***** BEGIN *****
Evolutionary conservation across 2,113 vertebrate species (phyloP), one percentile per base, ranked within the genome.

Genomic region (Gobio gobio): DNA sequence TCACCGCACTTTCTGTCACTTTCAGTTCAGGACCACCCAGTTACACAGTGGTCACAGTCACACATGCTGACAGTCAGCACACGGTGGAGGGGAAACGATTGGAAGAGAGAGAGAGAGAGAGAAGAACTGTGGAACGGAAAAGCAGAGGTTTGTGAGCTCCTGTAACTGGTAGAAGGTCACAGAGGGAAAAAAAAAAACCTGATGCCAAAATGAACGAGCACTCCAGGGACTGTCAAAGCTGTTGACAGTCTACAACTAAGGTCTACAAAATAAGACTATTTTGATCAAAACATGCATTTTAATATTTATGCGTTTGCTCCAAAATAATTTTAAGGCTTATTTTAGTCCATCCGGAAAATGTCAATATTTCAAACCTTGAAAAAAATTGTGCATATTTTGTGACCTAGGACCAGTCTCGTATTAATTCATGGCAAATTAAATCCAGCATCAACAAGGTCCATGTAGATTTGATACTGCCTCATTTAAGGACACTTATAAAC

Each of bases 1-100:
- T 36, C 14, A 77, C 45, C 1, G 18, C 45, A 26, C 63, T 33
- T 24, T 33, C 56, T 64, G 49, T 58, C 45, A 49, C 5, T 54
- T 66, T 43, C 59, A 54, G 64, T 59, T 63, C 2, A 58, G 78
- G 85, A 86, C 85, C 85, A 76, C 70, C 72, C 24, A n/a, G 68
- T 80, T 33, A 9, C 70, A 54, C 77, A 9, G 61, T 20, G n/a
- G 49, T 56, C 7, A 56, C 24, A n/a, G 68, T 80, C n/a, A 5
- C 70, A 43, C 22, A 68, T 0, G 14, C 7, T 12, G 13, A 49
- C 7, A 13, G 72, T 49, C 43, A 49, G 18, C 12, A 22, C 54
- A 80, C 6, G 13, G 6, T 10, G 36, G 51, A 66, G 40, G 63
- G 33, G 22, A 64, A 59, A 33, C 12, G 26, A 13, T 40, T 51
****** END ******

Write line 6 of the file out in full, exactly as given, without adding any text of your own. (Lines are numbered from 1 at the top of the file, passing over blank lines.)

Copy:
- T 66, T 43, C 59, A 54, G 64, T 59, T 63, C 2, A 58, G 78